Where the Green Bay Packers Stand: Doomsday Version

By marisawolfe
Brad Penner – US Presswire

For Green Bay Packers fans, you can look at the big loss to the New York Giants two ways. You can can take the optimistic view and say it’s just one game.

Or you can take the pessimistic view and say what we were all thinking on Sunday: this sucks.

The offensive line can’t protect their MVP quarterback, Aaron Rodgers, who has taken 37 sacks on the season and couldn’t buy a moment’s peace in the pocket against the Giants. The offensive line isn’t going to get any help, either. Right tackle Bryan Bulaga is out for the season with a hip injury and Left Tackle of the Future Derek Sherrod, who has not played since breaking his leg a year ago, is a long shot to avoid the injured reserve. The five offensive linemen currently starting for the Pack are the best they have.

The MVP quarterback can’t throw when he’s being beaten to a pulp. Rodgers didn’t have a even a second to work his magic on Sunday night with the Giants’ constant pressure. Even if he had been able to move his eyes downfield, there wasn’t much open as the Giants were able to drop extra men into coverage.

The offense can’t figure out how to play against a Cover 2 defense. All season long, defenses have realized that, without a run game, Green Bay doesn’t have an answer for a two-high safety look. It took the Giants exactly one play–Jordy Nelson’s 61-yard touchdown reception–to switch from a one-high safety defense to Cover 2. Green Bay didn’t score another touchdown all game. 11 games into the season, the Packers have not found an answer to this type of defense, which they’ll see plenty more of in the future.

The run game is non-existent. Since Cedric Benson went down with a foot injury in Week 5, James Starks and Alex Green have taken turns being completely ineffective. The inability to have a consistent (or inconsistent – I’d take anything at this point!) rush threat allows defenses to devote extra defenders to the backfield, further frustrating the pass game. Plus, the Packers can’t control the clock without a run game.

The run defense is embarrassing. Even before Clay Matthews sustained a hamstring injury, this unit was not very good. Green Bay lost its best run defender, Desmond Bishop, before the season started. D.J. Smith played well in Bishop’s stead, but is now keeping Desmond company on the IR. Opponents are starting to realize that the Packers are as bad at the defensive run game as they are at the offensive run game.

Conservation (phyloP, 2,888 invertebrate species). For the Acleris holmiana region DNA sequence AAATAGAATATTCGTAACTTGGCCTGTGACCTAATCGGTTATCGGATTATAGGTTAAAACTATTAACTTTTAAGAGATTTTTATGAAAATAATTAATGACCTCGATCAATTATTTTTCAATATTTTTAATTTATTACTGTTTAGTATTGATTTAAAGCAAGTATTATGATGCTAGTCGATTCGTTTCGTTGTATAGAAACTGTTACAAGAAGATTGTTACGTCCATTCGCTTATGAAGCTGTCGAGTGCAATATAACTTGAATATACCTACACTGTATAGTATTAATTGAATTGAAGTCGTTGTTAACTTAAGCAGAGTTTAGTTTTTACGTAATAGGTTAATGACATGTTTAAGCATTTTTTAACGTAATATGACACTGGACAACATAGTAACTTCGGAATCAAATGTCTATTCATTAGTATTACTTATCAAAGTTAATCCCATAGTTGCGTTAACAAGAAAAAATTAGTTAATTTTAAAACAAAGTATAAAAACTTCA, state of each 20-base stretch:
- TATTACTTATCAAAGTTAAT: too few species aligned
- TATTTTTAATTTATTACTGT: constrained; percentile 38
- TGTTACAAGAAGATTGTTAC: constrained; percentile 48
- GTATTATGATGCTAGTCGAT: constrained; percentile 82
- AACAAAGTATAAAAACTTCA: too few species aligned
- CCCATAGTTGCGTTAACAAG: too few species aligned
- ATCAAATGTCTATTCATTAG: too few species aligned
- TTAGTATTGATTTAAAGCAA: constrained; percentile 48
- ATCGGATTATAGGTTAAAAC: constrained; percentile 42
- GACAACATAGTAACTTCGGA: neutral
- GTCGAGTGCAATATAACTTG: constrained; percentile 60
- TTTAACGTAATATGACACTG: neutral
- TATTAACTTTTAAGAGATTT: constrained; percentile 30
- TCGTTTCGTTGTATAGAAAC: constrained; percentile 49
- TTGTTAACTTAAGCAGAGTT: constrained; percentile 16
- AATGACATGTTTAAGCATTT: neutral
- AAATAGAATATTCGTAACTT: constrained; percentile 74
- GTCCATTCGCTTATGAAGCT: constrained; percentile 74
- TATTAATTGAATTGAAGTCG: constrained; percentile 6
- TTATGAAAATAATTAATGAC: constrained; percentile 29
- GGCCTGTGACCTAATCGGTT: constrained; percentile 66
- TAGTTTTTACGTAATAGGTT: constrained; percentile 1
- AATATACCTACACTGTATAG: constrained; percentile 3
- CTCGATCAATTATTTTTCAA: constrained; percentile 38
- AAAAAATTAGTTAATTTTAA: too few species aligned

The secondary’s much improved, but still giving up big plays. Green Bay’s having to rely on rookies in the secondary more and more as they deal with injuries. Safety Charles Woodson broke his collarbone and, though recovering well, will not be returning to action in the immediate future. And I hate to say it, but cornerback Tramon Williams is not playing well. Williams had an off year last season as he played through a serious shoulder injury and, though recovered, has yet to match his breakout performance of 2010.

Mason Crosby can’t kick. I won’t say much more about this because I feel awfully bad for Crosby and don’t want to pile on him, but Green Bay’s kicker has made only seven of his last 15 kicks and is 12-for-20 on the season. Eek.

Since their impressive win over the Houston Texans in Week 6, Green Bay has beaten the St. Louis Rams, the Jacksonville Jaguars, the Arizona Cardinals and the Detroit Lions, whose combined records add up to 14-29-1. Green Bay has defeated only two teams with winning records this season.

So, there you go. Happy Tuesday. Now, if you’ll excuse me, I’m going to go cry into a glass of cheap wine.


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